Book Review: Elantris by Brandon Sanderson

by Brandon Sanderson
492 pages
Published 2005

I’ve enjoyed every Brandon Sanderson book I’ve read, and Elantris was certainly no exception. This was a beautiful mix of religious and political intrigue, magical mystery, and just a touch of romance. The ultimate answer to the mystery was so elegantly simple, but discovered so late, that consequences still had to be faced even when the main problem was fixed. (I’m trying to be vague so I don’t spoil it!) I loved both Raoden and Sarene, and in a way, Hrathen too. He was a wonderfully written villain – one of those villains whose motivations you get to see and understand, so you end up sympathizing with him even as you don’t want to see him succeed. Sanderson definitely has a talent for unusual fantasy novels, with elaborate plots and complex, well thought-out worlds.

In short, yet another amazing book from Brandon Sanderson.

From the back of Elantris:

Elantris: gigantic, beautiful, literally radiant, filled with benevolent beings who used their powerful magical abilities to benefit all the people of Arelon. Yet each of these godlike beings had been an ordinary person until touched by the mysterious transforming power of the Shaod. Then, ten years ago, without warning, the magic failed. Elantrians became wizened, feeble, leper-like creatures, and Elantris itself dark, filthy, and crumbling. The Shaod became a curse.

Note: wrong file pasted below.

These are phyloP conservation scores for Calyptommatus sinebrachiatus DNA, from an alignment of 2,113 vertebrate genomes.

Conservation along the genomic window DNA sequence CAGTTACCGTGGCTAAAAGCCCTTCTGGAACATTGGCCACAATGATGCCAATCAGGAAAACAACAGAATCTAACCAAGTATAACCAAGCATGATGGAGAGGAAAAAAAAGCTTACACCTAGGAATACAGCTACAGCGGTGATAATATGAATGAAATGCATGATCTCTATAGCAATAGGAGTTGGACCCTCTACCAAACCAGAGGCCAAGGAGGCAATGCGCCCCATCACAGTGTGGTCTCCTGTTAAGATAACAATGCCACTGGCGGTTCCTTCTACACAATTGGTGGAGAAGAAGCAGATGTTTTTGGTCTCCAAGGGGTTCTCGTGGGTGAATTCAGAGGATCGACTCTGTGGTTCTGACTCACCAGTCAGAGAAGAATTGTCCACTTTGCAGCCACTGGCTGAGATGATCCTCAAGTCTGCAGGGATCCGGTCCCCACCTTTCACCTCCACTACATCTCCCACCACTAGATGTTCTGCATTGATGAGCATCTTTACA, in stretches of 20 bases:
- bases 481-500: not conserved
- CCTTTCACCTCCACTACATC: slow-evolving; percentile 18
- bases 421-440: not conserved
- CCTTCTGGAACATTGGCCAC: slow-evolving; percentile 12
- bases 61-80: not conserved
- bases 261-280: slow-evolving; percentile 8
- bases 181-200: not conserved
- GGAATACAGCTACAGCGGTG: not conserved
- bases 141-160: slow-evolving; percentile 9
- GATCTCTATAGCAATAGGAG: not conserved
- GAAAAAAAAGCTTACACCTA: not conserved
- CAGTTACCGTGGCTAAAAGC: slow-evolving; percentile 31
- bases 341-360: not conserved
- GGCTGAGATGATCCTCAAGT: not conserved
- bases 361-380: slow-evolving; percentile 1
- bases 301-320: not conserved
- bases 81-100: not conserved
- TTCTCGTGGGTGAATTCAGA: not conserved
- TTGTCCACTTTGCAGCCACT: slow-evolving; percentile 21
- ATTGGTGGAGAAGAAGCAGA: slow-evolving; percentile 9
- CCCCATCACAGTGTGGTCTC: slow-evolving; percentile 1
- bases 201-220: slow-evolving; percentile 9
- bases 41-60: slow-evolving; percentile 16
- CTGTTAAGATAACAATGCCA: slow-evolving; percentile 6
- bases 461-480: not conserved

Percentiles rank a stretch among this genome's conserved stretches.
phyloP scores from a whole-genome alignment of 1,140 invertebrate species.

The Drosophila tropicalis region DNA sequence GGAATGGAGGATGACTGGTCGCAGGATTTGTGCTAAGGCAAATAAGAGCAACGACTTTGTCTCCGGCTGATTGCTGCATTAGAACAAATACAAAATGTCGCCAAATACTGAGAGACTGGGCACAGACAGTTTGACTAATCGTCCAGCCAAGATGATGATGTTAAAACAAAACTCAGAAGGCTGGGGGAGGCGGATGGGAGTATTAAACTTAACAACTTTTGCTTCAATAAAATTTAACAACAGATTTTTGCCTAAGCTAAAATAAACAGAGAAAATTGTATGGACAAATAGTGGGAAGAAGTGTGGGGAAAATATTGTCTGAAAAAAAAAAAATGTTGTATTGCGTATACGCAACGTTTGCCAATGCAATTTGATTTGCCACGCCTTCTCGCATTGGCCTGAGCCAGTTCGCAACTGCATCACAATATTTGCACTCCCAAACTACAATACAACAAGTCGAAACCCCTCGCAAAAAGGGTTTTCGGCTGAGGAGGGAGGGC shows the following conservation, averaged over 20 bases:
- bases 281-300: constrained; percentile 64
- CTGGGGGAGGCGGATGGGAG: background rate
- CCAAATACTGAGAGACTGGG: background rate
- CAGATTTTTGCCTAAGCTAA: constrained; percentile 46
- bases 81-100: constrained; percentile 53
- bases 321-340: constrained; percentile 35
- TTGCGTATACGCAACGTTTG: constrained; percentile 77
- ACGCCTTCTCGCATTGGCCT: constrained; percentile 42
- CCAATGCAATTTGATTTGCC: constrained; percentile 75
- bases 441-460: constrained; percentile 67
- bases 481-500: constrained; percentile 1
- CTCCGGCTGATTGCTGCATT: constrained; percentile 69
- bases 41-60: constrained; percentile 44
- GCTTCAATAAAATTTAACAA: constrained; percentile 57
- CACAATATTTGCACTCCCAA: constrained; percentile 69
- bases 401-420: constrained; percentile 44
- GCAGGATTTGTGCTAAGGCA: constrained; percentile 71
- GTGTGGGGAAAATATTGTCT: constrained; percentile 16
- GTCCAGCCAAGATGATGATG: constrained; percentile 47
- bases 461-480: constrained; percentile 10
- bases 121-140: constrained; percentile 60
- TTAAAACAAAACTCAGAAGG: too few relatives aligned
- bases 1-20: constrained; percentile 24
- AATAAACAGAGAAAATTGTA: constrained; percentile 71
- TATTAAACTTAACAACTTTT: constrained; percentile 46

Arelon’s new capital city, Kae, crouches in the shadow of Elantris, which its people do their best to ignore. Princess Sarene of Teod has come to Kae for a marriage of state with Crown Prince Raoden, hoping – based on their correspondence – also to find love. She finds instead that Raoden has died, and she is considered his widow. Both Teod and Arelon are under threat as the last remaining holdouts against the imperial ambitions of the ruthless religious fanatics of Fjordell. Sarene decides to make the best of a sad situation and use her position to oppose the machinations of Hrathen, a Fjordell High priest who has come to convert Arelon and claim it for his emperor and his god.

But neither Sarene nor Hrathen suspects the truth about Prince Raoden’s disappearance. Taken by the same strange malady that struck the fallen gods of Elantris, Raoden was secretly imprisoned within the dark city. His struggle to create a society for the wretches trapped there begins a series of events that will bring hope to Arelon, and perhaps even reveal the secret of Elantris itself.

One thought on “Book Review: Elantris by Brandon Sanderson

  1. Pingback: I’m back! | Goddess In The Stacks

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